Our Rapidly Evolving Digital Culture

I’ve been thinking a lot about the Kurt Andersen piece in Vanity Fair and my follow-up blog post about it. While I stand by my argument as a corollary to Andersen’s, I will make one major concession.

While culture as a whole has, for the most part, remained stagnant, digital culture has advanced more rapidly than even the Moore’s-Law-defying technology used to convey it (Ray Kurzweil’s Law of Accelerating Returns theorizes that growth isn’t just fast, it’s exponentially fast).

Memes rise and fall and rise. Layouts, interactivity and interfaces change all the time — sometimes for the better, sometimes not. Trends in video, animation and digital art come and go.

Ultimately, while it might not be easy to distinguish a physical building or a flesh-and-blood person of 1992 from its 2012 counterpart, it’s extraordinarily easy to distinguish a website, application or meme of 2012 from its — seriously — 2010 counterpart. Look up your favorite websites on archive.org and you’ll observe massive aesthetic and content advancements over the course of just a couple of years. Consider a meme that everyone was using from last year and how it seems old-hat today — sort of like the way platform disco shoes appeared in 1985. If someone posts the ‘All Your Base’ video on Facebook, the reaction is almost unanimous: that was so 2002. But even a meme from 2007 or 2008 appears dated.

We can easily distinguish the evolution of digital culture over a very short and rapidly moving timeline, while the distinctiveness of culture in the physical world is evolving at an alarmingly slow rate now (as Andersen wrote).

Since I began my career online in 1997 or so, I’ve been fascinated by the idea of “internet time” — the concept that everything moves significantly faster online. But it’s not just the energy of digital immediacy that’s causing virtual culture to move so rapidly, it’s the propulsion of a massive and unprecedented talent pool, with an equally massive audience that sculpts internet time and technology into culture.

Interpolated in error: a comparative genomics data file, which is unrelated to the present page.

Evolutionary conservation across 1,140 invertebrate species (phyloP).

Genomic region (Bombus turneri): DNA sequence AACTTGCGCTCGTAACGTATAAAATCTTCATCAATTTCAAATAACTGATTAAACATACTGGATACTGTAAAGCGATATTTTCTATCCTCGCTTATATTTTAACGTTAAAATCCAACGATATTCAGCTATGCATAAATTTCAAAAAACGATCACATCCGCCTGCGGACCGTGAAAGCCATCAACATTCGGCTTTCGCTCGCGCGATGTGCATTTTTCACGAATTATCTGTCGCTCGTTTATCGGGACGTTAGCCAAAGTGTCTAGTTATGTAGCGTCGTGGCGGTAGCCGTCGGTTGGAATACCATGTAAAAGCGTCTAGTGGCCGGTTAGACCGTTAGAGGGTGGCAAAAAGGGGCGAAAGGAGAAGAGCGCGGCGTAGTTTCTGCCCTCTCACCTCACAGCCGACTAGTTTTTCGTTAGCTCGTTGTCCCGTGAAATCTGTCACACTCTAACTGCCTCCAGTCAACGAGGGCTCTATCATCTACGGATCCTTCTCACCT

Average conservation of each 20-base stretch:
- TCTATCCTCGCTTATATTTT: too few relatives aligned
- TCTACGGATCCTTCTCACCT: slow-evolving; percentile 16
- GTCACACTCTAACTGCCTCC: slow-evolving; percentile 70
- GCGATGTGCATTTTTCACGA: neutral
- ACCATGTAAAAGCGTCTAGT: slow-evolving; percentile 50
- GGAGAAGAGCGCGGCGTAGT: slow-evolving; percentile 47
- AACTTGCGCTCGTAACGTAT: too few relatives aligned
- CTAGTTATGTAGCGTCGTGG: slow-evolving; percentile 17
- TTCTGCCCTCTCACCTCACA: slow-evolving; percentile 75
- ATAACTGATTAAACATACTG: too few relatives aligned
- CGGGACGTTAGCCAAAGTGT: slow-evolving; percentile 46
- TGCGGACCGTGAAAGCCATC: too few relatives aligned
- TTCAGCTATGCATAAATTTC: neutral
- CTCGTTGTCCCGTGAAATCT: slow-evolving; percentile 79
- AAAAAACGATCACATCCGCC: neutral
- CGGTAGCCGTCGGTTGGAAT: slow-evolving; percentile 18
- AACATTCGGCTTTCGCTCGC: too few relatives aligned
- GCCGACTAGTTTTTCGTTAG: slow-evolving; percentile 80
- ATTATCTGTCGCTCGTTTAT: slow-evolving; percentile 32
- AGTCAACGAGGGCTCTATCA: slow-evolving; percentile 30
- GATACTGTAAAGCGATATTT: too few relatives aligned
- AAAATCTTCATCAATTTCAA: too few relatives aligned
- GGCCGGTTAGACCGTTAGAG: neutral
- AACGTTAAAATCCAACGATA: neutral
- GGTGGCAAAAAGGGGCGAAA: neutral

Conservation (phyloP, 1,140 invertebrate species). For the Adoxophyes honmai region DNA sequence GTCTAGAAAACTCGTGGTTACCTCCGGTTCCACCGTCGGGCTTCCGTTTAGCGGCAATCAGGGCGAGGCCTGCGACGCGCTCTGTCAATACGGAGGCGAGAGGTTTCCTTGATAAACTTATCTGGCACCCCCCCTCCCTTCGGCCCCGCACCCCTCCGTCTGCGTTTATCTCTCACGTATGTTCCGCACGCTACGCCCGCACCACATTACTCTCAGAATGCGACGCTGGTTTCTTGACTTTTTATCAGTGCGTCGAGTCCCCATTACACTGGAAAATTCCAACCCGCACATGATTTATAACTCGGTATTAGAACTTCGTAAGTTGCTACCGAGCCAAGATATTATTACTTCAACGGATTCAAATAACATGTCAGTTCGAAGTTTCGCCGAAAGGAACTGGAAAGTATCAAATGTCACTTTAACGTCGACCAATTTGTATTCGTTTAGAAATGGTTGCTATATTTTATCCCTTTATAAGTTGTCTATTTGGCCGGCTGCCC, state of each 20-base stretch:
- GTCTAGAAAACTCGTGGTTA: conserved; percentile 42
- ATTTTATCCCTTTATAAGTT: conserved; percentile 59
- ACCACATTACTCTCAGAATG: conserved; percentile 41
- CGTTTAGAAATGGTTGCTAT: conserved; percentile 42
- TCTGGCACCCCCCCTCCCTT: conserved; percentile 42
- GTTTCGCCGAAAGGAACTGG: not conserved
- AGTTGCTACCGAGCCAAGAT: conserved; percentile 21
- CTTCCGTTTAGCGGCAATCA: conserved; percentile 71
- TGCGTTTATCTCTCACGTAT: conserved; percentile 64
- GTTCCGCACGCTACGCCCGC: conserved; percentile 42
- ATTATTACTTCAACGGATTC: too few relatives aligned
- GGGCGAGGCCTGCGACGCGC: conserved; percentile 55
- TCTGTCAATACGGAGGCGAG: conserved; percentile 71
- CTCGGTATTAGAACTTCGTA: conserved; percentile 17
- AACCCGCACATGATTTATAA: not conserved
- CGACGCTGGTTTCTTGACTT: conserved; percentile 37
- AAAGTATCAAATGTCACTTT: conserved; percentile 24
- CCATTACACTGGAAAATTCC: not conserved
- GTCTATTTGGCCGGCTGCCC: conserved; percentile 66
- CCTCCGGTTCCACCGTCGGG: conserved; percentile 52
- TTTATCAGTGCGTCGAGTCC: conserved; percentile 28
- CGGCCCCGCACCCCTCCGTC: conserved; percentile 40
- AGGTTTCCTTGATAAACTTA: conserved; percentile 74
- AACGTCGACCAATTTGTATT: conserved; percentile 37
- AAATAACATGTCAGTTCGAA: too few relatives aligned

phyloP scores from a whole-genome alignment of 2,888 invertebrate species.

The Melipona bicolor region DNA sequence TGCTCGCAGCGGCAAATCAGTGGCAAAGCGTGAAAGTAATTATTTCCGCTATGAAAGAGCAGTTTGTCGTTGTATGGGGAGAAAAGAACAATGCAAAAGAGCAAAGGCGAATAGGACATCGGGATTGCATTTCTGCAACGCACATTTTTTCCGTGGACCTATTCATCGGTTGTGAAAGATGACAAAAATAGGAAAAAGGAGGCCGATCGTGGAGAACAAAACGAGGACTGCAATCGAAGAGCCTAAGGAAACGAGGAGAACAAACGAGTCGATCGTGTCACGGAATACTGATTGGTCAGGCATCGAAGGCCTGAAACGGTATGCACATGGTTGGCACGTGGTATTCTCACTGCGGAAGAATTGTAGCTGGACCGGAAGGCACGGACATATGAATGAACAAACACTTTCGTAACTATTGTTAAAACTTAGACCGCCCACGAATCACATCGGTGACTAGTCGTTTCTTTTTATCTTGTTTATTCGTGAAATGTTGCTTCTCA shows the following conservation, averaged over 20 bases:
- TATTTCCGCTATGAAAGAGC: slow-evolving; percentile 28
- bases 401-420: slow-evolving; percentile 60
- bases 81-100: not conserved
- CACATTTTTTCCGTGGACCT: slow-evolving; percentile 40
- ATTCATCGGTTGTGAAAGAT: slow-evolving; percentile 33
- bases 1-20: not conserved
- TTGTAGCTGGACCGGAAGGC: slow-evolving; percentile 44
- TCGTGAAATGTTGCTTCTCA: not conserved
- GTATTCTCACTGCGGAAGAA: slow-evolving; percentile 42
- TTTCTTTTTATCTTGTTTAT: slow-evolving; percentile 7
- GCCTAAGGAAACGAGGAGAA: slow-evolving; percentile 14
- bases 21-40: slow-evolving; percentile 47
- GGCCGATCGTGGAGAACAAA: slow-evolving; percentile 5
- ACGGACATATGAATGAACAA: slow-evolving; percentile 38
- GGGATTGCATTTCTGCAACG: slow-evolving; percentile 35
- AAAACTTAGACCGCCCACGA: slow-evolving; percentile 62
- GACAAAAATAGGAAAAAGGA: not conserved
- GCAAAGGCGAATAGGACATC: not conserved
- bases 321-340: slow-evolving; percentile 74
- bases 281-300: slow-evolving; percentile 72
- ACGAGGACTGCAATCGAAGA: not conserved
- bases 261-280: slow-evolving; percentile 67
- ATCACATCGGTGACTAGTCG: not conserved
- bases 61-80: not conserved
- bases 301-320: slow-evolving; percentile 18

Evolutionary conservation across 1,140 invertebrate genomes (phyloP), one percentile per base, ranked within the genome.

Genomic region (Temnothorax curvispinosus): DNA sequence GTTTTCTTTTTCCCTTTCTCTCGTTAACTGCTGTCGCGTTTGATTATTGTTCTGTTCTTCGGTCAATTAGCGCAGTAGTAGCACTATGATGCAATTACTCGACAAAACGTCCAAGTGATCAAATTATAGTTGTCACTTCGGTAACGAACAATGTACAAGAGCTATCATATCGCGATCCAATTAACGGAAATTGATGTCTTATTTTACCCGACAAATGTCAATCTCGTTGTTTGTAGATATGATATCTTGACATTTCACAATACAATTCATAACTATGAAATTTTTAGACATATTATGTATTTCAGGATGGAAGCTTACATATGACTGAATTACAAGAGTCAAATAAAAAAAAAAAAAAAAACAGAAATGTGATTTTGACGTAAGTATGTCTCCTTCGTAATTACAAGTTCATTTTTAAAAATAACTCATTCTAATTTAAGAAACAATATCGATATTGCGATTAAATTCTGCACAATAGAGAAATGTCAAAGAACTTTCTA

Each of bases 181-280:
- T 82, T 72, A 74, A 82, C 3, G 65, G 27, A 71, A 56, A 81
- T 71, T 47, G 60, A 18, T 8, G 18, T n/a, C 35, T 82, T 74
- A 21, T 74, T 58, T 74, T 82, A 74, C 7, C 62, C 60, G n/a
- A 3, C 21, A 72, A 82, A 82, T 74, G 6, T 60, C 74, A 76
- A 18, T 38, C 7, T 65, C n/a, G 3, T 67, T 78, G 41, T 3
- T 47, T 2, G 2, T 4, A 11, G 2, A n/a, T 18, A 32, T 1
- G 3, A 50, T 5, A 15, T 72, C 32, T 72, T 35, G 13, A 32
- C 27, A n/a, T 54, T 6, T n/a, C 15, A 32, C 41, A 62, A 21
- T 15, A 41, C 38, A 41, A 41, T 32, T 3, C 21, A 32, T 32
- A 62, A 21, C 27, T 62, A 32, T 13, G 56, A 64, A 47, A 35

So maybe I was thinking too narrowly. In dismissing technology, I forgot that technology isn’t just microprocessors, bandwidth and CSS code — it’s an entirely new culture unique to the previously criticized era of 1992-2012.

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  • http://twitter.com/SugaRazor Razor

    I don’t know if internet culture is something really worth celebrating though. It’s mean, petty and completely trivial.

    It’s nice that we have all this information at our fingertips, but it’s almost like standardized testing – in memorizing everything, we know nothing.

    • Guest

      Culture is culture whether one enjoys (I use the term enjoys loosely) it in person or on the tiny screen of a smartphone. Someone who trolls the Internet looking for trouble has no interest in culture. In fact, such people exist in a cultural vacuum.

      Protestors who use the Internet to organize and crowdsource are a whole other ball game. Culture doesn’t even enter the picture. The same is true of authoritarian governments that use the Internet to thwart protestors.

      • http://phydeauxpseaks.blogspot.com Bob Rutledge

        Culture is culture whether one enjoys… it or not.

  • Guest

    Cultural evolution and technological evolution have been intimately intertwined in the 2 million years or so of human anthropological and sociological evolution. With the invention and increased use of the “smartphone” in the last few years the intertwining of cultural and technological evolution has come to it’s logical conclusion. There is no going back now. Where we go from here cannot be determined. Anyone who says they know what path the cultural future will take is full of shit.

    Personally, I don’t have a smartphone and don’t intend to get one. I have a cell phone I use for emergencies. I prefer to enjoy my cultural experience in person and if I can’t do that I prefer a big screen. Is it because I’m an aging boomer and a luddite? No. I intend to get a small laptop, netbook, or large tablet PC. I view smartphones as toys. Am I being ageist against the young people who sing the praises of smartphones? Maybe. I don’t care.
    Many boomers younger than me think smartphones are the greatest thing since sliced white bread. I think they are fools.